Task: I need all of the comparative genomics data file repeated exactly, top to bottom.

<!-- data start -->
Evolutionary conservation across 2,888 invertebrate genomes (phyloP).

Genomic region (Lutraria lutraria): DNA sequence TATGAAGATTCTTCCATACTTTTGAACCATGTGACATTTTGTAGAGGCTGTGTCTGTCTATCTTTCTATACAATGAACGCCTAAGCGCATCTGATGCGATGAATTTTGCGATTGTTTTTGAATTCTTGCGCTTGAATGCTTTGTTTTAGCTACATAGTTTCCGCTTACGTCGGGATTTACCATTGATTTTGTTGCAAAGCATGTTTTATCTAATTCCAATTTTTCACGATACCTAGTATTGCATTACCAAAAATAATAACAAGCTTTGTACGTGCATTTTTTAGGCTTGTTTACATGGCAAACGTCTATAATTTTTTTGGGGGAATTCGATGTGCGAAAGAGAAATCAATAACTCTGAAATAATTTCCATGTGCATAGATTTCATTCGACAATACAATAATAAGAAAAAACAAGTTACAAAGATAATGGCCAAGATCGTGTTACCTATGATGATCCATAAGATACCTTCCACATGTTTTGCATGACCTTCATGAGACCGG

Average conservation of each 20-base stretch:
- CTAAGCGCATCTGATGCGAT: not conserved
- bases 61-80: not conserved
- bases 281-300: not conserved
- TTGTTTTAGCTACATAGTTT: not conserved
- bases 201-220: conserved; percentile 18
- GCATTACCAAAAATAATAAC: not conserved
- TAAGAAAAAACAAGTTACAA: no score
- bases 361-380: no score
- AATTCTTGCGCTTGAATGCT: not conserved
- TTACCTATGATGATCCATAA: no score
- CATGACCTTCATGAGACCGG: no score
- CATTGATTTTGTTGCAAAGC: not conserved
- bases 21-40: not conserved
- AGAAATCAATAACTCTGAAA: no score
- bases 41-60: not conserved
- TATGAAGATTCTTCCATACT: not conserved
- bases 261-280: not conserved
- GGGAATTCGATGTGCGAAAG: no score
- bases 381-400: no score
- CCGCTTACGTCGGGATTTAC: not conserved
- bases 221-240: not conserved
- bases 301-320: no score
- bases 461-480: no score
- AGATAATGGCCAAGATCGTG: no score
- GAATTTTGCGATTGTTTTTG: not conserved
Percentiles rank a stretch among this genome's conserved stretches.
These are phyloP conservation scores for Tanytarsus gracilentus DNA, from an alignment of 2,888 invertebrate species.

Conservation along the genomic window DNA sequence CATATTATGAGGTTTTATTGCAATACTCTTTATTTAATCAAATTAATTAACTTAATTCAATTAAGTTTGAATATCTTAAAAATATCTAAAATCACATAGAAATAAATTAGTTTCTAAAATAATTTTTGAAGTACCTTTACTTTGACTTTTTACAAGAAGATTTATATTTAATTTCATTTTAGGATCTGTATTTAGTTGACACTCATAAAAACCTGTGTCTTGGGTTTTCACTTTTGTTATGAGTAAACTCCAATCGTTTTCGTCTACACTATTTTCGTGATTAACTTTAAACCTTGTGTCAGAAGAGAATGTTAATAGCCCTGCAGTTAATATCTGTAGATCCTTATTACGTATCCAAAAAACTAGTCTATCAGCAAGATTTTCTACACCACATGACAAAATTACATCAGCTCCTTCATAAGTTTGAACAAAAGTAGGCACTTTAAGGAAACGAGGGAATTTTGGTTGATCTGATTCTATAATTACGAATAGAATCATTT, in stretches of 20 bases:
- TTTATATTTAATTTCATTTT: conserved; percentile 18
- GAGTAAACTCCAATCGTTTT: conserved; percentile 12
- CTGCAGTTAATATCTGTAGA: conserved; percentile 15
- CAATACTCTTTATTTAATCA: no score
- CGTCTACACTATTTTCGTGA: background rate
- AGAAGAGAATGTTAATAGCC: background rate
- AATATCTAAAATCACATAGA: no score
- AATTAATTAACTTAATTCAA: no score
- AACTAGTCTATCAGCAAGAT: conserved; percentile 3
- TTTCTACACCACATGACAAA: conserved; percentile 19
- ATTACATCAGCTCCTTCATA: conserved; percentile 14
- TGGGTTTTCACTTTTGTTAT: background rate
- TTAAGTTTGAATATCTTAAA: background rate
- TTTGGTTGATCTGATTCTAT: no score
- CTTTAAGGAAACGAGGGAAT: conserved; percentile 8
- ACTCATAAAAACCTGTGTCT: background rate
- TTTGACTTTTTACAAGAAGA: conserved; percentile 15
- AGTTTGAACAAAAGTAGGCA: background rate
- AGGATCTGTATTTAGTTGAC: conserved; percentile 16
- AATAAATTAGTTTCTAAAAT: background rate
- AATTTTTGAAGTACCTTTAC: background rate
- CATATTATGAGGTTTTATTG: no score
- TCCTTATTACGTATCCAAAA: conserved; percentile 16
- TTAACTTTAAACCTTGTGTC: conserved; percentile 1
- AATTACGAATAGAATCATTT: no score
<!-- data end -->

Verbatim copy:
Evolutionary conservation across 2,888 invertebrate genomes (phyloP).

Genomic region (Lutraria lutraria): DNA sequence TATGAAGATTCTTCCATACTTTTGAACCATGTGACATTTTGTAGAGGCTGTGTCTGTCTATCTTTCTATACAATGAACGCCTAAGCGCATCTGATGCGATGAATTTTGCGATTGTTTTTGAATTCTTGCGCTTGAATGCTTTGTTTTAGCTACATAGTTTCCGCTTACGTCGGGATTTACCATTGATTTTGTTGCAAAGCATGTTTTATCTAATTCCAATTTTTCACGATACCTAGTATTGCATTACCAAAAATAATAACAAGCTTTGTACGTGCATTTTTTAGGCTTGTTTACATGGCAAACGTCTATAATTTTTTTGGGGGAATTCGATGTGCGAAAGAGAAATCAATAACTCTGAAATAATTTCCATGTGCATAGATTTCATTCGACAATACAATAATAAGAAAAAACAAGTTACAAAGATAATGGCCAAGATCGTGTTACCTATGATGATCCATAAGATACCTTCCACATGTTTTGCATGACCTTCATGAGACCGG

Average conservation of each 20-base stretch:
- CTAAGCGCATCTGATGCGAT: not conserved
- bases 61-80: not conserved
- bases 281-300: not conserved
- TTGTTTTAGCTACATAGTTT: not conserved
- bases 201-220: conserved; percentile 18
- GCATTACCAAAAATAATAAC: not conserved
- TAAGAAAAAACAAGTTACAA: no score
- bases 361-380: no score
- AATTCTTGCGCTTGAATGCT: not conserved
- TTACCTATGATGATCCATAA: no score
- CATGACCTTCATGAGACCGG: no score
- CATTGATTTTGTTGCAAAGC: not conserved
- bases 21-40: not conserved
- AGAAATCAATAACTCTGAAA: no score
- bases 41-60: not conserved
- TATGAAGATTCTTCCATACT: not conserved
- bases 261-280: not conserved
- GGGAATTCGATGTGCGAAAG: no score
- bases 381-400: no score
- CCGCTTACGTCGGGATTTAC: not conserved
- bases 221-240: not conserved
- bases 301-320: no score
- bases 461-480: no score
- AGATAATGGCCAAGATCGTG: no score
- GAATTTTGCGATTGTTTTTG: not conserved
Percentiles rank a stretch among this genome's conserved stretches.
These are phyloP conservation scores for Tanytarsus gracilentus DNA, from an alignment of 2,888 invertebrate species.

Conservation along the genomic window DNA sequence CATATTATGAGGTTTTATTGCAATACTCTTTATTTAATCAAATTAATTAACTTAATTCAATTAAGTTTGAATATCTTAAAAATATCTAAAATCACATAGAAATAAATTAGTTTCTAAAATAATTTTTGAAGTACCTTTACTTTGACTTTTTACAAGAAGATTTATATTTAATTTCATTTTAGGATCTGTATTTAGTTGACACTCATAAAAACCTGTGTCTTGGGTTTTCACTTTTGTTATGAGTAAACTCCAATCGTTTTCGTCTACACTATTTTCGTGATTAACTTTAAACCTTGTGTCAGAAGAGAATGTTAATAGCCCTGCAGTTAATATCTGTAGATCCTTATTACGTATCCAAAAAACTAGTCTATCAGCAAGATTTTCTACACCACATGACAAAATTACATCAGCTCCTTCATAAGTTTGAACAAAAGTAGGCACTTTAAGGAAACGAGGGAATTTTGGTTGATCTGATTCTATAATTACGAATAGAATCATTT, in stretches of 20 bases:
- TTTATATTTAATTTCATTTT: conserved; percentile 18
- GAGTAAACTCCAATCGTTTT: conserved; percentile 12
- CTGCAGTTAATATCTGTAGA: conserved; percentile 15
- CAATACTCTTTATTTAATCA: no score
- CGTCTACACTATTTTCGTGA: background rate
- AGAAGAGAATGTTAATAGCC: background rate
- AATATCTAAAATCACATAGA: no score
- AATTAATTAACTTAATTCAA: no score
- AACTAGTCTATCAGCAAGAT: conserved; percentile 3
- TTTCTACACCACATGACAAA: conserved; percentile 19
- ATTACATCAGCTCCTTCATA: conserved; percentile 14
- TGGGTTTTCACTTTTGTTAT: background rate
- TTAAGTTTGAATATCTTAAA: background rate
- TTTGGTTGATCTGATTCTAT: no score
- CTTTAAGGAAACGAGGGAAT: conserved; percentile 8
- ACTCATAAAAACCTGTGTCT: background rate
- TTTGACTTTTTACAAGAAGA: conserved; percentile 15
- AGTTTGAACAAAAGTAGGCA: background rate
- AGGATCTGTATTTAGTTGAC: conserved; percentile 16
- AATAAATTAGTTTCTAAAAT: background rate
- AATTTTTGAAGTACCTTTAC: background rate
- CATATTATGAGGTTTTATTG: no score
- TCCTTATTACGTATCCAAAA: conserved; percentile 16
- TTAACTTTAAACCTTGTGTC: conserved; percentile 1
- AATTACGAATAGAATCATTT: no score